As a home buyer, there is no cost to you for the services of the realtor. What happens typically is that the sellers' realtor and the buyers' realtor split the commission, which is usually 6% of the purchase price, and that is paid by the sellers. There is no cost to you for the realtor's services. As recent first time home buyers, my husband and I would highly recommend that you get your own representation of a realtor to handle all of the negotiations. Especially since you are buying from friends. You also definitely will want to do all inspections and a good realtor can help make all of the hoop jumping go smoothly. S/he may have great experts to help. We were fortunate to have found Amy Robeson as our realtor, whose expert home inspector was phenomenal. She was an important and valuable ally in the process of home buying. K M

Totally doable and legal IF you are buying property for YOURSELF. If it's for someone ELSE, you will have to use a realtor. You can buy/sell your own property in Calif & Hawaii (I've done this in both states) AND you are pretty savvy and can follow through with forms, deadlines, etc. kchaseme

Want to purchase house without realtor involvement

March 2013

I am hoping to purchase a home in the East Bay area, and would much prefer a private sale which does not involve either a buyer's or seller's realtor. I would prefer to work with a 'facilitator' or real estate attorney. Suggestions and contact information appreciated. ethics and economy

We sold our home via an off-market transaction with Brett at Realty Advocates: For a $2,200 flat fee, they will do all the necessary paperwork. He is really fantastic, but please note that it requires that neither the seller nor the buyer has representation, so you'd have to find a seller who does not have their home listed with a realtor. Anon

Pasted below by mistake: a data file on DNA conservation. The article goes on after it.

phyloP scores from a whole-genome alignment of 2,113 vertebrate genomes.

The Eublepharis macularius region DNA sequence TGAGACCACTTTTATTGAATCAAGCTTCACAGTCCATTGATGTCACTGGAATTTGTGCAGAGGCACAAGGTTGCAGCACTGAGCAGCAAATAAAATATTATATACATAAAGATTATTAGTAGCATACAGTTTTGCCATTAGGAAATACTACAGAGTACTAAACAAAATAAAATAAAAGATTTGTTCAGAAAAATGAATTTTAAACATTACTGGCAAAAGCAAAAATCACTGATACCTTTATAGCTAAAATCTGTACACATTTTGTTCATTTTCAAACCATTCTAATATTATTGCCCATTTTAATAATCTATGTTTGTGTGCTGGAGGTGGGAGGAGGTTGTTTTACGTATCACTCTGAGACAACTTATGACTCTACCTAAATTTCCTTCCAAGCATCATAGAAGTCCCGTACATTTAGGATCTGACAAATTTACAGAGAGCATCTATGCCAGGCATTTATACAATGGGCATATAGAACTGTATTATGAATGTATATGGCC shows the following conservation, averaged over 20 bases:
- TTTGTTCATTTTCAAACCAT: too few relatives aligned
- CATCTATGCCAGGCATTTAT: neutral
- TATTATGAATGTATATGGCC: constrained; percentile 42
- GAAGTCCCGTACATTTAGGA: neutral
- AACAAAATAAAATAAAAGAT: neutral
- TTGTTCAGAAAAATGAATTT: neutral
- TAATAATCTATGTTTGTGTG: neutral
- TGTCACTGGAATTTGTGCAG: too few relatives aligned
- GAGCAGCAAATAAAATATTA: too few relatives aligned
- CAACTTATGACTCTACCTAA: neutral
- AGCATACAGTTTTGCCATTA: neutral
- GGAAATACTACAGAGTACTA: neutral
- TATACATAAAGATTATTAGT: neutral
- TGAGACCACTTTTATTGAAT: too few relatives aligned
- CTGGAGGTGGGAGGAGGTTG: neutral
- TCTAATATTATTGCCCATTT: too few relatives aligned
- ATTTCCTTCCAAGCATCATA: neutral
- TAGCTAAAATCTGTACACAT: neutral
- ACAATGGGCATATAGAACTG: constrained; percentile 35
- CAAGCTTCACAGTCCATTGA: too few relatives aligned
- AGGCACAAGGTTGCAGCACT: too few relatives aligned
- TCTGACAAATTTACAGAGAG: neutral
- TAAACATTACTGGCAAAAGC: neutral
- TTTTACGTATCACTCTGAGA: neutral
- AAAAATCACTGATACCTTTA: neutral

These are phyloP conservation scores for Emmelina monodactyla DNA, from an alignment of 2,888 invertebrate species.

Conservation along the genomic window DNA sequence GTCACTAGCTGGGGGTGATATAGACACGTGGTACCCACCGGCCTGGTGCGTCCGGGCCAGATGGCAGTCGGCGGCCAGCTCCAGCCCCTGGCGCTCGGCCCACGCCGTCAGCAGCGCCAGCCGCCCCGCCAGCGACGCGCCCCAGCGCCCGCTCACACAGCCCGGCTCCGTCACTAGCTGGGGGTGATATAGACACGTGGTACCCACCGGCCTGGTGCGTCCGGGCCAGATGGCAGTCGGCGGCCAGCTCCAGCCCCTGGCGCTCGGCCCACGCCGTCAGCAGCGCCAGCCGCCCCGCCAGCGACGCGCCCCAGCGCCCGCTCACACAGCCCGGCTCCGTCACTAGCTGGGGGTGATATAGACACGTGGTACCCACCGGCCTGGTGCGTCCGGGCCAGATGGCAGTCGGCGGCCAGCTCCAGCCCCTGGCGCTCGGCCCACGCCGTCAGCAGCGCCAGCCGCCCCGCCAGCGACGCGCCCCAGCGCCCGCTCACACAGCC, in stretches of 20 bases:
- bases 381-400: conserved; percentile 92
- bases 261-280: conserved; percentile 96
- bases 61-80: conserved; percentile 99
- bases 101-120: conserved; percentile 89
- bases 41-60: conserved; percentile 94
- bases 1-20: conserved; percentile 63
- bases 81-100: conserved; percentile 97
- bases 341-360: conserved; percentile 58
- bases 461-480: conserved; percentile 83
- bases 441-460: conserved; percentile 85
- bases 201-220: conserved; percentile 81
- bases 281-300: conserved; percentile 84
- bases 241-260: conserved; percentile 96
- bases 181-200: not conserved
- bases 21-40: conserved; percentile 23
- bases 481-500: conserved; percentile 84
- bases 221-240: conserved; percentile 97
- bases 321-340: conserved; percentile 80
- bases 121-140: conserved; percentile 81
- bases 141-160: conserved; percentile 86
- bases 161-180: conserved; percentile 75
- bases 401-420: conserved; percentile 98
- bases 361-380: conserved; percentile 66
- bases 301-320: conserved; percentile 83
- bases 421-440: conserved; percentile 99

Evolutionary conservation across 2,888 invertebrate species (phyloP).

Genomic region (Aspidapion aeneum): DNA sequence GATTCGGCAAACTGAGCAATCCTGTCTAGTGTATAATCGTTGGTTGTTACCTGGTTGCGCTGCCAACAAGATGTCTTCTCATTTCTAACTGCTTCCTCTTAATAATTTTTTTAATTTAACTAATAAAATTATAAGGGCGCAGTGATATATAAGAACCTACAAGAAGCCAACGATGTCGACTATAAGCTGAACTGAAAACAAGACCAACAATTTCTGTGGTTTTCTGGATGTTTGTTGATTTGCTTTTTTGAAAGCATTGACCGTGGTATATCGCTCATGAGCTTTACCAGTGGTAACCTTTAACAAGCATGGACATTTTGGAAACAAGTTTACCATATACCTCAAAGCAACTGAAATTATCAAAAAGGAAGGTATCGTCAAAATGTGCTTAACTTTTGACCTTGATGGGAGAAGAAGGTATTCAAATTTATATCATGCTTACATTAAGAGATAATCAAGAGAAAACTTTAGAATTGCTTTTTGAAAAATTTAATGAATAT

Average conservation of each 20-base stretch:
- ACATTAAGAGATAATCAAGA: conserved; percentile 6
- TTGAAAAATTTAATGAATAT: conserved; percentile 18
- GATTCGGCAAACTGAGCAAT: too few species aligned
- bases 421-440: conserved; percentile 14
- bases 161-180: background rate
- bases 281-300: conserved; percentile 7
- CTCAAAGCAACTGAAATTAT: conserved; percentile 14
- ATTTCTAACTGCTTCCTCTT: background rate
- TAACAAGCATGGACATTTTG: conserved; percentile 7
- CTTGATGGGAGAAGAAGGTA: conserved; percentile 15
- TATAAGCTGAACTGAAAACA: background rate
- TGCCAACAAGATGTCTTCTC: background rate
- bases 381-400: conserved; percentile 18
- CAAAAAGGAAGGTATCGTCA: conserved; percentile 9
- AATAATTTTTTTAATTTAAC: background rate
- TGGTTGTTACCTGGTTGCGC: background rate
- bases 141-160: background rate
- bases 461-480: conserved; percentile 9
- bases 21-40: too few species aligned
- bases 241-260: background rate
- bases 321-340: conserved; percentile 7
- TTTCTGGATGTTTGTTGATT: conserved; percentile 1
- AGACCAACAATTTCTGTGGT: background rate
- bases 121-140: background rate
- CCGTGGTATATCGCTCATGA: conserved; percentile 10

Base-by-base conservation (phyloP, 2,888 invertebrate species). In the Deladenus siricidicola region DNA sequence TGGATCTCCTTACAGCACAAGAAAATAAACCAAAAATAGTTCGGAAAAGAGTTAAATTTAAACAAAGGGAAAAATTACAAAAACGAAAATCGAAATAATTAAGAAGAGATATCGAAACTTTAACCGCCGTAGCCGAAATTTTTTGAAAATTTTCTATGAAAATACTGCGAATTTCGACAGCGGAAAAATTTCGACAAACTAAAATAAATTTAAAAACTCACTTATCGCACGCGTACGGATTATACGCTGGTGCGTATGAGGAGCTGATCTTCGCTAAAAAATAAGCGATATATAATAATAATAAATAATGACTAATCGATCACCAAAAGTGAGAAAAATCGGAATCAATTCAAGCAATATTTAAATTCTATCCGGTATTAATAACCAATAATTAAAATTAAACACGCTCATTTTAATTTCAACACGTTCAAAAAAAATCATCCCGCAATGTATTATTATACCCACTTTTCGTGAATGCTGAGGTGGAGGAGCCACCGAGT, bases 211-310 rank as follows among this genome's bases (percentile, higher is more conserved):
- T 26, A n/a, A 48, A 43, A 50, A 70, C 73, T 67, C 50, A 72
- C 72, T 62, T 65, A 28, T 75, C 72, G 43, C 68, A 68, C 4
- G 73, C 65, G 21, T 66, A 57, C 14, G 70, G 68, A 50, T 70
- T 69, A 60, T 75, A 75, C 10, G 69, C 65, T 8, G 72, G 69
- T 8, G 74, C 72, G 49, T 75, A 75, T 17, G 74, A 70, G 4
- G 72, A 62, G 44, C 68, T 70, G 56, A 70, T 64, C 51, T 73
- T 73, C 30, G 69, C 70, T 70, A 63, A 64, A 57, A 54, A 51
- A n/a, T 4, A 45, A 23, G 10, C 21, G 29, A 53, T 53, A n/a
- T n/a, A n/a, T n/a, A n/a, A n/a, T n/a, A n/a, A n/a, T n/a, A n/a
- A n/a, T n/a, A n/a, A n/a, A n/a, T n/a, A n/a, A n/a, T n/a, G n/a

I recommend Brett Weinstein, a great realtor, who also provides a $2200 flat rate service for sellers who can find their own buyers and who don't want to pay huge commissions. I advertised my house through Craigslist and held an open house myself. After just one open house a buyer sent me a great offer. I then called in Brett and he handled all the paperwork and had us both into his office to sign papers. He's very experienced and will give advice on all kinds of things--referred a good cleaner and house inspector to us for the open house and so on. Also he is just an all-round good guy and professional, friendly, and thoughtful. Check out his page for FSBO: Do It Yourselfer